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Bishop: Nation Must Be Reminded Life Filled With 'Presence of God'
By
Dan McWilliams
Source: Catholic News Service
Published: Thursday, October 28, 2010
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KNOXVILLE, Tenn. (CNS)—God wants pro-life advocates to remind the nation and the rest of the world that "life is filled with the presence of God, and part of that gift is the potential to make a difference in the world," said Bishop Richard F. Stika of Knoxville.

He made the comments at an ecumenical rally that drew a crowd of more than 400 to the Tennessee Theatre Oct. 15 to kick off a Pro-Life Freedom Ride for the Unborn.

Sponsored by Priests for Life, the rally featured the organization's founder, Father Frank Pavone, and its pastoral associate and director of African-American outreach, Alveda King.

In welcoming the crowd, Paul Simoneau, director of the Knoxville diocesan Office of Justice and Peace, said the word "solidarity" came to mind.

"What can't God accomplish when we come together in solidarity to witness to the cause of life, born and unborn?" he asked.

In his remarks Bishop Stika described two landmarks in his native St. Louis: the first cathedral west of the Mississippi—the Basilica of St. Louis, King—and the old St. Louis Courthouse, where arguments in the U.S. Supreme Court's infamous Dred Scott case began.

The bishop compared the 19th-century decision upholding slavery with another made in 1973 by the successors of those justices, Roe v. Wade, which legalized abortion.

"Decades later, different men of the Supreme Court made a decision ... to limit the potential of so many—millions now—from life itself," said Bishop Stika. "We gather together this evening in the name of our creator, God ... to witness to life.

Father Pavone told rally participants they were gathered "to write new lines of history, to proclaim freedom to our land, freedom for our unborn brothers and sisters: for their parents and for our nation as a whole. We are here to proclaim the true meaning of freedom."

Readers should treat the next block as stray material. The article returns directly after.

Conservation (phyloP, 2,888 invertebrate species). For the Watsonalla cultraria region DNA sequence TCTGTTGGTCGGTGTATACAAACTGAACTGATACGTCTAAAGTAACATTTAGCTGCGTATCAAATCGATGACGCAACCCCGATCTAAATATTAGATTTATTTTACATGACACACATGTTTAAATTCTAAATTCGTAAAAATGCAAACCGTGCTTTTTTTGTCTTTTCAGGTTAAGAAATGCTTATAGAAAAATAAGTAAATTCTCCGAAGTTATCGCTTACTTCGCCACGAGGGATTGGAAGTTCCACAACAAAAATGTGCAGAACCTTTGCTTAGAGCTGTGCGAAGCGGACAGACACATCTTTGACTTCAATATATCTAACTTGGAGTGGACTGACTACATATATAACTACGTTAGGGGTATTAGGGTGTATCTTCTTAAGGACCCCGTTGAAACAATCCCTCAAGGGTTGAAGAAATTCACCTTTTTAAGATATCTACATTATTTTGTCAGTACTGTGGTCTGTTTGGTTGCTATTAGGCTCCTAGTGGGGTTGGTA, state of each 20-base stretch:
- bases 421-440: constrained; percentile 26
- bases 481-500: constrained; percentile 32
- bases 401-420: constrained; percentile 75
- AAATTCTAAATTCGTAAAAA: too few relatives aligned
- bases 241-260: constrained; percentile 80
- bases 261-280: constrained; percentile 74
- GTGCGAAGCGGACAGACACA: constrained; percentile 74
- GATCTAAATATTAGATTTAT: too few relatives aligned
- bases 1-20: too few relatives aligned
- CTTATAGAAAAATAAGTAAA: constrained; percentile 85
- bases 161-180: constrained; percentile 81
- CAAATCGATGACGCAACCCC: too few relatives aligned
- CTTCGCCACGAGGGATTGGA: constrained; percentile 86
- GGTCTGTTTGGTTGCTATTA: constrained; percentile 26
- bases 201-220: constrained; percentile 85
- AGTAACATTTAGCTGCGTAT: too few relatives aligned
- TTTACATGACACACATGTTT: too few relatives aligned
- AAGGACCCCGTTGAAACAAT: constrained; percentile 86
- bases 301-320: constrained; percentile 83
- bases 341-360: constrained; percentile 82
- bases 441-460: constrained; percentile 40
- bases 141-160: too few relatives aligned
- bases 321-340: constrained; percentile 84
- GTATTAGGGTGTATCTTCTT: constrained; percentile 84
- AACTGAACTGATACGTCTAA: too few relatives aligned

The first leg of the Freedom Ride took place in July, going from Birmingham, Ala., to Atlanta; the sites were chosen because they were important in the civil rights struggles of the 1950s and '60s.

The day after the Knoxville rally, pro-life advocates held a vigil at the Planned Parenthood clinic in Knoxville on Oct. 16, then went by caravan to the National Memorial for the Unborn, which sits on the former site of an abortion clinic.

"We chose Chattanooga for a special reason," Father Pavone said, because the location of the memorial "used to be a killing center."

But now, he explained, it is a place that draws "women and men from around the world who have lost children to abortion, who have been deceived by the lie, who did not exercise their freedom of choice but were driven by the coercive power of despair to think that they had no freedom and no choice, and so they went to have those babies killed."

Father Pavone urged his listeners for life during the upcoming midterm elections.

"We stand up as people of freedom, and we say we don't want any public servants who can't tell the difference between serving the public and killing the public," the priest said.

King, a niece of the Rev. Martin Luther King Jr., said the Freedom Ride was all about bringing freedom to the oppressed.

"We ride for the babies, whose most fundamental civil right—the right to life—is trampled upon," she said. "We ride for the mothers, fathers, and families whose lives are weighed down by the grief that abortion advocates tell them they're not supposed to feel. And we ride for those who make their living in the business of death.

"We pray for them, knowing there is mercy, hope, and healing for everyone," King added.
A former college professor and Georgia state representative, she has long been involved in the pro-life movement and gives witness about her own two abortions and the healing and forgiveness she said she later experienced.

She referred to her uncle's famous "I have a dream" speech, saying it cannot come true as long as abortion is available. She also said she was guided to the pro-life movement by her grandfather, her uncle and her father.

"I stand before you today to ask you, how can the dream survive if we murder our children?" she asked.


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